The top 10 looks from Toronto Fashion Week fall 2016
Toronto Fashion Week's fall 2016 brought us many an evening gown, jumpsuit and fur coat to gawk at. Some designers stuck to what they know and some took their pieces to avant-grade extremes, but - admittedly - most played it safe. Overall, I was pretty underwhelmed by this season's offerings, but there were definitely some gems that stuck out and reminded me why Canadian fashion is relevant.
Here are my picks for the top looks from Toronto Fashion Week Fall 2016.
JosĂŠ Manuel St-Jacques and Simon BĂŠlanger of UNTTLD never disappoint. Always one of the more experimental designers on Toronto Fashion Week's roster, it's no surprise their opening look caught their show-goers' attention in a split second. Made entirely out of chain and a little bit of tulle, this glamorous number is undeniably stunning.
Sosken Studios x Marisa Minicucci
Womenswear designer Marisa Minicucci launched new outerwear label Sosken Studios with the intention of appealing to women of all ages. Her opening look - a head-to-toe, off-white outfit - featured a flawlessly tailored coat that I can somehow picture on both myself and my grandmother.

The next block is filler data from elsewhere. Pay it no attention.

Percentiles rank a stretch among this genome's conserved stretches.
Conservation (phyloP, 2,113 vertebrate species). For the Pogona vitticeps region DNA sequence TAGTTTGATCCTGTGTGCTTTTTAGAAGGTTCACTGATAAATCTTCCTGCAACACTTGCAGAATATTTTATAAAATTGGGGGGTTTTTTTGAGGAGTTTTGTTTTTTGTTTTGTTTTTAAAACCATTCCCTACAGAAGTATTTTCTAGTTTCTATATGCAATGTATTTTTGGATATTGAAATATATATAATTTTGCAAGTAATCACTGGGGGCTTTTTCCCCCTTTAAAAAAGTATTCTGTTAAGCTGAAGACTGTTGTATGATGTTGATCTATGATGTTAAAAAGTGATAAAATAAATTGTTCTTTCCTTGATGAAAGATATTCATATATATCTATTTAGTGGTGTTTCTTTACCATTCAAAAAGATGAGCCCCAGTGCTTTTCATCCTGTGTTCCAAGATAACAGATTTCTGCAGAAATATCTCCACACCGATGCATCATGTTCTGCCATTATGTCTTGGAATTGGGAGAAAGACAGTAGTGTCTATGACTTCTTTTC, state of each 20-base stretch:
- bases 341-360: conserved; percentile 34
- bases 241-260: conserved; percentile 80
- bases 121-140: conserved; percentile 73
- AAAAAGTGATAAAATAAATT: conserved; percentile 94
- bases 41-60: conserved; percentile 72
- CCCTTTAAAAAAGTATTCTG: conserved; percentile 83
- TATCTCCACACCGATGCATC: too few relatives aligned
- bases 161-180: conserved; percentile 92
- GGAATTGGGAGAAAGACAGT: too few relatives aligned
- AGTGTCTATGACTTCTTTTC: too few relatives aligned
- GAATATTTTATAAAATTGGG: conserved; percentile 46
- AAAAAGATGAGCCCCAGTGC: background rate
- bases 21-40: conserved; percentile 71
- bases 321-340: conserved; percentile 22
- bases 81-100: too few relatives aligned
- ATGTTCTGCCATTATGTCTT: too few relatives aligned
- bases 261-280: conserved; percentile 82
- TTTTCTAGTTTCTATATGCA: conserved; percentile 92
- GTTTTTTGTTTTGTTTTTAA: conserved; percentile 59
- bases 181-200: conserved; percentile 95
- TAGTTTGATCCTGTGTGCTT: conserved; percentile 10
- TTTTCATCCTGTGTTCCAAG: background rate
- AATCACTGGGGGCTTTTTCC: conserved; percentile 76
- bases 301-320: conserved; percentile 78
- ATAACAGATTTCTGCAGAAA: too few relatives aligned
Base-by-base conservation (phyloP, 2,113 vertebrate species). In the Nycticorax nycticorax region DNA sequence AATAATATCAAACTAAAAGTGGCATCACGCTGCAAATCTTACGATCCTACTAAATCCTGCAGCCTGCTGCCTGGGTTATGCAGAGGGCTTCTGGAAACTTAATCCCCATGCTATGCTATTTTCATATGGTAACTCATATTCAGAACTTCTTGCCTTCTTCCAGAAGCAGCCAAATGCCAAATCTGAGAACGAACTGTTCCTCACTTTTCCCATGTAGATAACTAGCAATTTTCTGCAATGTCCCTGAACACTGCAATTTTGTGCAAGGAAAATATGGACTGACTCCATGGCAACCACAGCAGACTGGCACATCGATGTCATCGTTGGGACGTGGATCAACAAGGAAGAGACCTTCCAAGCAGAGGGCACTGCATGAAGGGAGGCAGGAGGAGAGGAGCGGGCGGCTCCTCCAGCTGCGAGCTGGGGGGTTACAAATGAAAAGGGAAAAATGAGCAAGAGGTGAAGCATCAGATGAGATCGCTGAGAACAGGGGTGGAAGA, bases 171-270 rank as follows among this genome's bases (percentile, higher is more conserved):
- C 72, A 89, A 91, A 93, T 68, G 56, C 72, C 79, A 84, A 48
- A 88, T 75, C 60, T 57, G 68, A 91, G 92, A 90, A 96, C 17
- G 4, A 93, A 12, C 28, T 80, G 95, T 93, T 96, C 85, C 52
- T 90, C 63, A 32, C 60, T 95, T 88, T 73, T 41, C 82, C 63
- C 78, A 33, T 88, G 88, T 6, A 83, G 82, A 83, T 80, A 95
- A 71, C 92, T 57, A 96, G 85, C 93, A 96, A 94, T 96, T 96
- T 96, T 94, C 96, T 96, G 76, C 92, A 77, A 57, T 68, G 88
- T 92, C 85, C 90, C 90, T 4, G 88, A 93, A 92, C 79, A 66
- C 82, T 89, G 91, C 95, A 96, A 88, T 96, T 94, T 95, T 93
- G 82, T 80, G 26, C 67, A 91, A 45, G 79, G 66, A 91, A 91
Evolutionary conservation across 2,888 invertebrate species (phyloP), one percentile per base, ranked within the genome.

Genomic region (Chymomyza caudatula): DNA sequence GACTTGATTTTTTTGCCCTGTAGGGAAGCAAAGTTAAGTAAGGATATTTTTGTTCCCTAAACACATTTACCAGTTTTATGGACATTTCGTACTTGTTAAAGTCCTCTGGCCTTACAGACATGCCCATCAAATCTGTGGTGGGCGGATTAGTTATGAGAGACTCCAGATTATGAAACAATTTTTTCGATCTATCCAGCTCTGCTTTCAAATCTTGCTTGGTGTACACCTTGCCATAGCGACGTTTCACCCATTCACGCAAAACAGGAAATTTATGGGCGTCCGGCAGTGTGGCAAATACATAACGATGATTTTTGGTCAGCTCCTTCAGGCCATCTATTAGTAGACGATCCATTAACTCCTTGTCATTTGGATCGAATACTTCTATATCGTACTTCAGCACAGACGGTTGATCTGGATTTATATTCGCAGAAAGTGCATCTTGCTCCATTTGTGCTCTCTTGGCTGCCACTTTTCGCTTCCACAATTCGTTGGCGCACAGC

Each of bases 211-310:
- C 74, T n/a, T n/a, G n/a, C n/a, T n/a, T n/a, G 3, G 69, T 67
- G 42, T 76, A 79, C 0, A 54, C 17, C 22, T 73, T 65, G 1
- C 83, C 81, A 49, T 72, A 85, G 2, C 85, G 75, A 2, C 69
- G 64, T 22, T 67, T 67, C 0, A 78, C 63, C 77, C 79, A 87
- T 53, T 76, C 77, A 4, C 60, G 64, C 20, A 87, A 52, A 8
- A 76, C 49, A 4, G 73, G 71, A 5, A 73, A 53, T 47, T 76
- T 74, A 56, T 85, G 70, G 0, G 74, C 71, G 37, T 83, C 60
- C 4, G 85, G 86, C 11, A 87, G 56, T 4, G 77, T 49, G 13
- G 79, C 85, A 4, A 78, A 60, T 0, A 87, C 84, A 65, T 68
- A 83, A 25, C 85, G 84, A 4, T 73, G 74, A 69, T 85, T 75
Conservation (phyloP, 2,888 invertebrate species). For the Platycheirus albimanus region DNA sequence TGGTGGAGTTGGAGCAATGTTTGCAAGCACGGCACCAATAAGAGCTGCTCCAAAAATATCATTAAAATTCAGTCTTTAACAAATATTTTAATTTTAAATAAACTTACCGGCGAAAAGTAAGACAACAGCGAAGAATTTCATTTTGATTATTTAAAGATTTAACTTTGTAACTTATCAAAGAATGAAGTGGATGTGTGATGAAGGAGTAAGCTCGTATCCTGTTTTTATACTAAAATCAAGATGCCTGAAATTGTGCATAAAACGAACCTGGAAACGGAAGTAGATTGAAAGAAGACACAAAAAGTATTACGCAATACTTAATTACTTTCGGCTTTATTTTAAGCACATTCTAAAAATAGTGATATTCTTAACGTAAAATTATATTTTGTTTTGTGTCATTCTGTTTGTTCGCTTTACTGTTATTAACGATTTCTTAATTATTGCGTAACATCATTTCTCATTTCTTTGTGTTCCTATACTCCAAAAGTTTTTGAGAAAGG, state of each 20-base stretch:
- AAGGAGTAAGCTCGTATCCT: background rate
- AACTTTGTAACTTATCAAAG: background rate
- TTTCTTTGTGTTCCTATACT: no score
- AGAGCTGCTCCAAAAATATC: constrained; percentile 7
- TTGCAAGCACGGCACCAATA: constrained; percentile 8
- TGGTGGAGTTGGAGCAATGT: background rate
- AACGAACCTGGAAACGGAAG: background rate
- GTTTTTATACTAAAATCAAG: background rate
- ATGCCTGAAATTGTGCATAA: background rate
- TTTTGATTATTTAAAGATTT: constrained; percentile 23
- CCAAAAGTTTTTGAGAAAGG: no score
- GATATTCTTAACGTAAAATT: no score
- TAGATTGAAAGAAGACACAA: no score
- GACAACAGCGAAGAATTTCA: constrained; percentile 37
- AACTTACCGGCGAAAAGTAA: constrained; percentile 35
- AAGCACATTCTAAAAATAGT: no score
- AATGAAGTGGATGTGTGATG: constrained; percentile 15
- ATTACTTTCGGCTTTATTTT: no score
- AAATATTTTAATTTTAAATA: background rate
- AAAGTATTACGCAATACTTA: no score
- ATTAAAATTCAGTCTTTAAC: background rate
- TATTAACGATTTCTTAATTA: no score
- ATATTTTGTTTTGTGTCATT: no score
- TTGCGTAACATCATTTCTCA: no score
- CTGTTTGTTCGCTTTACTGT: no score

Helder Aguiar and Diego Fuchs, the designers behind Helder Diego, seemed to be inspired by BDSM this season, sending model after model down the runway in chokers, slip dresses and bondage straps. This blush toned number was pretty and edgy at the same time -- a difficult vibe to achieve!
It pains me to say that Toronto Fashion Week was lacking in menswear this season. However, Bustle had some A+ ensembles taking over the tents, like this sweatsuit (literally, sweats made into a suit) paired with a plaid turtleneck and trainers.
House of Knot
House of Knot, a new name in Toronto Fashion Week's rolodex, specializes in cutting-edge knitwear. My jaw dropped when I saw this jumpsuit walk across the length of the room, bringing the 70s back with all its intricate glory.
As somebody whose entire wardrobe is colourless, my appreciation for this all-grey look is overwhelming. Mackage mixed textures and balanced silhouettes perfectly; topping it all off with frosted eyebrows only wins it bonus points.
As one of the Pantone colours of the year, pink (erm, "rose quartz") was all over Hilary Macmillan's collection like white on rice. This particular suit stuck with me the most, as it's both tailored and draped; classic yet fun.
Forever my favourite Mercedes-Benz Start Up winner, Malorie Urbanovitch erases the fine line between timeless and progressive. I don't even know what this denim blob is, but I'm obsessed.
A crowd favourite, Sid Neigum consistently wows Toronto Fashion Week attendees with his dark, avant-garde aesthetic. What I love the most about his work is that it always looks more like a chiseled sculpture than a piece of fabric; the interesting textures in his opening look added yet another dimension.
Velvet and plastic are a bit of an odd combination, but Mikhael Kale always takes wacky elements and turns them into funky (but somehow wearable) pieces. He sent almost every model down the runway in clear legwarmers (?!?!) that especially complemented this draped, salmon pink dress.
What look do you like the best? Let us know in the comments.
Photos courtesy Toronto Fashion Week.
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